https://www.frontrowsoccer.com/2021/04/30/rooting-for-some-history-repost-wingert-grandson-of-triple-crown-jockey-mehrtens-rooting-for-justify-at-belmont/Warren Mehrtens turned out to be some athlete, exceling at several sports, including ping pong. (Photo courtesy of the Wingert family)
The Kentucky Derby will be run Saturday. Here’s a soccer-oriented story about former MLS, New York City FC and Cosmos B defender Chris Wingert’s grandfather, Warren Mehrtens, won rode Assault to the 1946 Triple Crown.
By Michael Lewis
When he once was asked what he told a horse when he was hunched close to the animal’s ear during the home stretch of race, Warren Mehrtens replied:
“I just recite a little poetry:
‘Roses are red, violets are blue,
Horses that lose races
Are made into glue.’
Of course, Mehrtens was only kidding, but it told a lot about the man who went down in history in 1946 as one of 11 jockeys who have won the Triple Crown in horse racing. Mehrtens had a sense of humor, certainly someone who was not a braggart.
Mehrtens, who is the grandfather of Cosmos B defender Chris Wingert, rode Assault to victory in the Kentucky Derby, The Preakness and the Belmont Stakes. He is the father-in-law of former Philadelphia Atoms goalkeeper Norm Wingert.
“He was just my dad,” said Noreen Wingert, one of his daughters said three years ago. “What can I say? He didn’t like big crowds and giving speeches and everything like, unlike my husband and my son. They enjoy that. He was just my dad. He was into sports. After Norm and I got married, we got into tennis. Oh my God, he was so good right away.”
Indeed, he was. Norm remembered how good. Since he was a jockey, Mehrtens wasn’t physically imposing at 5-2 and 102 lbs. But as they say, good things come in small packages.
“He was a fascinating guy,” Norm said. “Jockeys — I didn’t think these guys were real athletes. They sit on top of a horse. The first time I met Noreen’s father he said, ‘Do you play ping pong?’ and I said yeah, I played a lot of ping pong with my buddies. Come on let’s go to the basement and play. I said ‘Doggone it, this guy’s a good athlete.’ He could play. He had good hand, eye coordination.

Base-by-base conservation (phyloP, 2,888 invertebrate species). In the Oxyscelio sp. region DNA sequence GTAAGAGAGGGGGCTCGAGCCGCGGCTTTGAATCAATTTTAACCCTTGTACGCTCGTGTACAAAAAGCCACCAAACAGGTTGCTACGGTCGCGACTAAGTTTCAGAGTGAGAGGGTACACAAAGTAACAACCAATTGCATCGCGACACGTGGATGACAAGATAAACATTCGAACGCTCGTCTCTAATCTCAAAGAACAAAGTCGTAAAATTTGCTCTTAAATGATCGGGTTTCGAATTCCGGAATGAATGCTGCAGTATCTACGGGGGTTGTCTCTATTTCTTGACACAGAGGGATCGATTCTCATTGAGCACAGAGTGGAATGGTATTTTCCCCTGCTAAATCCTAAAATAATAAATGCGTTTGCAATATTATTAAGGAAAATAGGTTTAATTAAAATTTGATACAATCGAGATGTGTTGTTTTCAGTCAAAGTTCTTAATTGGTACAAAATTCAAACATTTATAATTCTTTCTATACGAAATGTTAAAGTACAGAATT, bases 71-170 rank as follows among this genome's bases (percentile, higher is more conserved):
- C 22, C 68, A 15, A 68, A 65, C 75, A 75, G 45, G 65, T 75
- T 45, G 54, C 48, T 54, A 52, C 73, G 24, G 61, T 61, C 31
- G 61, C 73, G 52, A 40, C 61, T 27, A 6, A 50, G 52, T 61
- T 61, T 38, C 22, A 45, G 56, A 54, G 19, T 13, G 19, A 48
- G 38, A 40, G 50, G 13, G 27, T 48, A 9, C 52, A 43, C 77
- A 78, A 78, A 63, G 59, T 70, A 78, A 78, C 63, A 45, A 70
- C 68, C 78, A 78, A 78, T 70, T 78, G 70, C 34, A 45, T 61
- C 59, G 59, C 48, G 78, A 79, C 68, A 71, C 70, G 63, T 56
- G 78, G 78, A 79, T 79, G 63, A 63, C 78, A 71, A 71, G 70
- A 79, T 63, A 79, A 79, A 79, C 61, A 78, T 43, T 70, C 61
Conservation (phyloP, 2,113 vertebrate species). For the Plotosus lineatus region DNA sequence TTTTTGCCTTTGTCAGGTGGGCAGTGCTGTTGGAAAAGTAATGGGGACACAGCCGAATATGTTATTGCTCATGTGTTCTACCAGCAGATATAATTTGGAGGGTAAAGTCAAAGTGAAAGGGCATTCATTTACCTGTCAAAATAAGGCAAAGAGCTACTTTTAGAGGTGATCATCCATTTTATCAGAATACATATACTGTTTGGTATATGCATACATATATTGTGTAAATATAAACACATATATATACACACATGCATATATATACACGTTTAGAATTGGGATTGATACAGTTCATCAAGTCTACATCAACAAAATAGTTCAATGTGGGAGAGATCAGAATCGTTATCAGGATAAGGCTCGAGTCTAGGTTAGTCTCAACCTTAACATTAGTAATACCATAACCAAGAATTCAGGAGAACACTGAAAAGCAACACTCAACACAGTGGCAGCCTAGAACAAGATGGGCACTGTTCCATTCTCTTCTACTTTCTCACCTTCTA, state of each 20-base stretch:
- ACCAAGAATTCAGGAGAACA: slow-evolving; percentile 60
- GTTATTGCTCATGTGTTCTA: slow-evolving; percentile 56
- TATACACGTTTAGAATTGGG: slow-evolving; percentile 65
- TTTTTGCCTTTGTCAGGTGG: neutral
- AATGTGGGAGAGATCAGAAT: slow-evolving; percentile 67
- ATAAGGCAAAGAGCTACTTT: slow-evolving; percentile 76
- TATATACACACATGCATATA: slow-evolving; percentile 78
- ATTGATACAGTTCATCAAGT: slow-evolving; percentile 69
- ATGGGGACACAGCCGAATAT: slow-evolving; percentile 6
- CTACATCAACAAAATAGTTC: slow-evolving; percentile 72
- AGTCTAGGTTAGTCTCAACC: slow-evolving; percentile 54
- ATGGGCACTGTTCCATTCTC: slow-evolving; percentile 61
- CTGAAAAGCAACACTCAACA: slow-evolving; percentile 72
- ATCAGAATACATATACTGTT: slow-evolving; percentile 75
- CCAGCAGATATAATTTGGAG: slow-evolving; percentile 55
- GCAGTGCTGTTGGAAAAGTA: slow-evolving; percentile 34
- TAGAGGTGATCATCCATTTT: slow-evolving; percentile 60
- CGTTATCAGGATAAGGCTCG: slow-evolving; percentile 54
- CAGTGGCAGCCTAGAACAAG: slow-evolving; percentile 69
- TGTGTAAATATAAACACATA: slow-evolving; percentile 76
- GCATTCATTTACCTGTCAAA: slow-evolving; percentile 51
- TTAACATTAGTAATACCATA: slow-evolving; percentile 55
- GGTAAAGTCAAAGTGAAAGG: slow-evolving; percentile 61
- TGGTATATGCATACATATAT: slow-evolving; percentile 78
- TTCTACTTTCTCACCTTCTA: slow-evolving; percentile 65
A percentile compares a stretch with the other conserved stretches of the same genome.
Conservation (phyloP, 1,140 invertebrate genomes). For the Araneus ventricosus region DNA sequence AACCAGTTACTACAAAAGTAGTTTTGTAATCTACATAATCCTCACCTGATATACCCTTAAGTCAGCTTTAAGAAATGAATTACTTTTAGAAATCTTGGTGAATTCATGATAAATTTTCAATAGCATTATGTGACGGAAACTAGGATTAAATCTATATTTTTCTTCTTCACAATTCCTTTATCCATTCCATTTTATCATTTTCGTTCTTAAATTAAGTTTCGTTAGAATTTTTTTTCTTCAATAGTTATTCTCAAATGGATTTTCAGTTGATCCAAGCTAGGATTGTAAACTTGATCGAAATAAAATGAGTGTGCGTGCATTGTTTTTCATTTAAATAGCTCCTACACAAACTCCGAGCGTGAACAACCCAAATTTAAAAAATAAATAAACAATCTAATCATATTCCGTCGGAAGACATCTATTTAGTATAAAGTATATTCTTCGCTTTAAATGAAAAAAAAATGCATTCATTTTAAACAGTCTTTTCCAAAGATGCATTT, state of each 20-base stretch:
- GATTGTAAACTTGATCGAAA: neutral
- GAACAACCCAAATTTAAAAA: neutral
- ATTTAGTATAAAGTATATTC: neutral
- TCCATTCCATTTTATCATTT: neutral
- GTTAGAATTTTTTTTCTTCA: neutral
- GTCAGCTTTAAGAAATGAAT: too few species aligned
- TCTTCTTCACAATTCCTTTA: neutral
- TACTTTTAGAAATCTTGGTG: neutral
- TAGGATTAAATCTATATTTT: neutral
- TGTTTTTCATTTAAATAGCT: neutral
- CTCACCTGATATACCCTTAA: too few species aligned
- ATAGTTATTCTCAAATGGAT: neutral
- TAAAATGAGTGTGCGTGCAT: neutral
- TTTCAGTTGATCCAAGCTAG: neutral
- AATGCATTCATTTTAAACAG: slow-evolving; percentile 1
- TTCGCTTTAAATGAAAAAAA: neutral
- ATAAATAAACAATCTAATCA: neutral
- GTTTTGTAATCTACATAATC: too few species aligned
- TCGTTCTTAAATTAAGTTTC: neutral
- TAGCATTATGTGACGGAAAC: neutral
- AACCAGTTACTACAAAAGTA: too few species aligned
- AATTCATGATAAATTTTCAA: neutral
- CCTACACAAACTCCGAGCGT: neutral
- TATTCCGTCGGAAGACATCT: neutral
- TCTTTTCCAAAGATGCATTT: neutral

“Whatever he did athletically he was good at.”
Norm remembered when Mehrtens took up tennis when he was around 60-years-old.
“Noreen and I were playing pretty good competitive tennis,” he said. “He said, ‘I want to play.’ I said, ‘I think you’re too old. I don’t think you’re in shape. How are you going to play competitive tennis?’ Within an hour, he looked he had been playing tennis for 10 years. I played for a USTA tennis team.”
Norm also has coached in high school.
“The best athlete in the family wasn’t me, it was Noreen’s father,” he said. “He was the guy who had the juice. Chris was blessed from his grandfather.”
Chris said he was blessed just knowing the man.
The Wingert family visited Mehrtens and his wife Noreen twice a year after the latter moved down to Sarasota, Fla.
“He was a fun guy to be around. He was small in stature physically,” Chris said. “He was still pretty fit until when he passed away. He was kind of a jokester. I don’t know if jokester was the right word, but he was always fun to be around. He was just a cool guy.
“We used to come down there a couple of times for spring break. It was always so much to go down there in Florida and kind of hang out with him. He was not like a grumpy old man. He was super fun to be around.”
It was in Sarasota that Mehrtens made a new group of friends.
About a week after Mehrtens passed away at the age of 77 on Dec. 30, 1997, one of Mehrtens friends, J. Boyd Henson, who also penned that “Roses are red” story cited earlier this article, wrote in a letter to the Sarasota Herald-Tribune:
“Even though he stood only 5-foot-2 and weighted only 102 pounds, Warren Mehrtens was a big and highly respected man among his friends and family.”
Henson added that Mehrtens was known also for his “ability as a raconteur.”
He had a stock of stories and jokes that would rival any public speaker,” he wrote. “He loved to spin his yarns with his friends.
Henson remembered Mehrtens as a generous man. At one Christmas party at his home, he gave his guests china autographed in gold by all of the living Triple Crown winners. Artist Fred Stone pictured each of the jockeys, which included Eddie Arcaro, Johnny Longen and Mehrtens.
“Needless to say, each is a collector’s item,” Henson wrote.
Then again, you could have said the same thing about Warren Mehrtens.
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